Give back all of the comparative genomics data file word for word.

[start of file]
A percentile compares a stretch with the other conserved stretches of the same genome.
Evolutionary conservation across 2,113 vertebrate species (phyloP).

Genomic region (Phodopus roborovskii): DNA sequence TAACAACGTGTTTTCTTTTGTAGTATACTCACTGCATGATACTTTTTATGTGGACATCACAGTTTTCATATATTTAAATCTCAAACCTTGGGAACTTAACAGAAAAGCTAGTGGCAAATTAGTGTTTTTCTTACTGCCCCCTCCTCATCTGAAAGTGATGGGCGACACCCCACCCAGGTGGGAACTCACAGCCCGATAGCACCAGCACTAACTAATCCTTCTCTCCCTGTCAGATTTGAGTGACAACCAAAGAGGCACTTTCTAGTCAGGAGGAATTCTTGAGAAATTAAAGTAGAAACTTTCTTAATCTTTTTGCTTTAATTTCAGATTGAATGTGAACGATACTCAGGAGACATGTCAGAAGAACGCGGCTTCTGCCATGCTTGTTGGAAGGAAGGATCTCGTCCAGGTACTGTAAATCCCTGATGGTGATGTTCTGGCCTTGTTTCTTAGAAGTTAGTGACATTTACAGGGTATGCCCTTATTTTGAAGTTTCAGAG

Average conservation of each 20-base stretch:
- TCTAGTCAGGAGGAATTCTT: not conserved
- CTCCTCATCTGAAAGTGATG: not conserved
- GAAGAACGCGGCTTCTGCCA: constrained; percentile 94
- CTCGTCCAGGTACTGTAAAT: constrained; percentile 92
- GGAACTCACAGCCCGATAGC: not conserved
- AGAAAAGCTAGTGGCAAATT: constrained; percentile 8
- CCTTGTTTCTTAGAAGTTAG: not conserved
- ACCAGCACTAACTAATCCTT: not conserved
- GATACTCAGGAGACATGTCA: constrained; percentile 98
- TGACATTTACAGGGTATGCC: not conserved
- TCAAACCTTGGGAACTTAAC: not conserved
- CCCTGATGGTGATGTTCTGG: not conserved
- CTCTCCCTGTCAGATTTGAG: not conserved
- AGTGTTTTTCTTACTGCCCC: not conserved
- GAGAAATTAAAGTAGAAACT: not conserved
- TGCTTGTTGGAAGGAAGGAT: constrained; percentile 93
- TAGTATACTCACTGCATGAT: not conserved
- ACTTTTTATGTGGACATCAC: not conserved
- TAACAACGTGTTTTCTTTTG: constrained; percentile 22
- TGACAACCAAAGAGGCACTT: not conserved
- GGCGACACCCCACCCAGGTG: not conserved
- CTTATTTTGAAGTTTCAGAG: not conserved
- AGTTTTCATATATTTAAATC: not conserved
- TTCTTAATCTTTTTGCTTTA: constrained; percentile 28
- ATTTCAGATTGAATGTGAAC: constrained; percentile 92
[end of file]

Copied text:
A percentile compares a stretch with the other conserved stretches of the same genome.
Evolutionary conservation across 2,113 vertebrate species (phyloP).

Genomic region (Phodopus roborovskii): DNA sequence TAACAACGTGTTTTCTTTTGTAGTATACTCACTGCATGATACTTTTTATGTGGACATCACAGTTTTCATATATTTAAATCTCAAACCTTGGGAACTTAACAGAAAAGCTAGTGGCAAATTAGTGTTTTTCTTACTGCCCCCTCCTCATCTGAAAGTGATGGGCGACACCCCACCCAGGTGGGAACTCACAGCCCGATAGCACCAGCACTAACTAATCCTTCTCTCCCTGTCAGATTTGAGTGACAACCAAAGAGGCACTTTCTAGTCAGGAGGAATTCTTGAGAAATTAAAGTAGAAACTTTCTTAATCTTTTTGCTTTAATTTCAGATTGAATGTGAACGATACTCAGGAGACATGTCAGAAGAACGCGGCTTCTGCCATGCTTGTTGGAAGGAAGGATCTCGTCCAGGTACTGTAAATCCCTGATGGTGATGTTCTGGCCTTGTTTCTTAGAAGTTAGTGACATTTACAGGGTATGCCCTTATTTTGAAGTTTCAGAG

Average conservation of each 20-base stretch:
- TCTAGTCAGGAGGAATTCTT: not conserved
- CTCCTCATCTGAAAGTGATG: not conserved
- GAAGAACGCGGCTTCTGCCA: constrained; percentile 94
- CTCGTCCAGGTACTGTAAAT: constrained; percentile 92
- GGAACTCACAGCCCGATAGC: not conserved
- AGAAAAGCTAGTGGCAAATT: constrained; percentile 8
- CCTTGTTTCTTAGAAGTTAG: not conserved
- ACCAGCACTAACTAATCCTT: not conserved
- GATACTCAGGAGACATGTCA: constrained; percentile 98
- TGACATTTACAGGGTATGCC: not conserved
- TCAAACCTTGGGAACTTAAC: not conserved
- CCCTGATGGTGATGTTCTGG: not conserved
- CTCTCCCTGTCAGATTTGAG: not conserved
- AGTGTTTTTCTTACTGCCCC: not conserved
- GAGAAATTAAAGTAGAAACT: not conserved
- TGCTTGTTGGAAGGAAGGAT: constrained; percentile 93
- TAGTATACTCACTGCATGAT: not conserved
- ACTTTTTATGTGGACATCAC: not conserved
- TAACAACGTGTTTTCTTTTG: constrained; percentile 22
- TGACAACCAAAGAGGCACTT: not conserved
- GGCGACACCCCACCCAGGTG: not conserved
- CTTATTTTGAAGTTTCAGAG: not conserved
- AGTTTTCATATATTTAAATC: not conserved
- TTCTTAATCTTTTTGCTTTA: constrained; percentile 28
- ATTTCAGATTGAATGTGAAC: constrained; percentile 92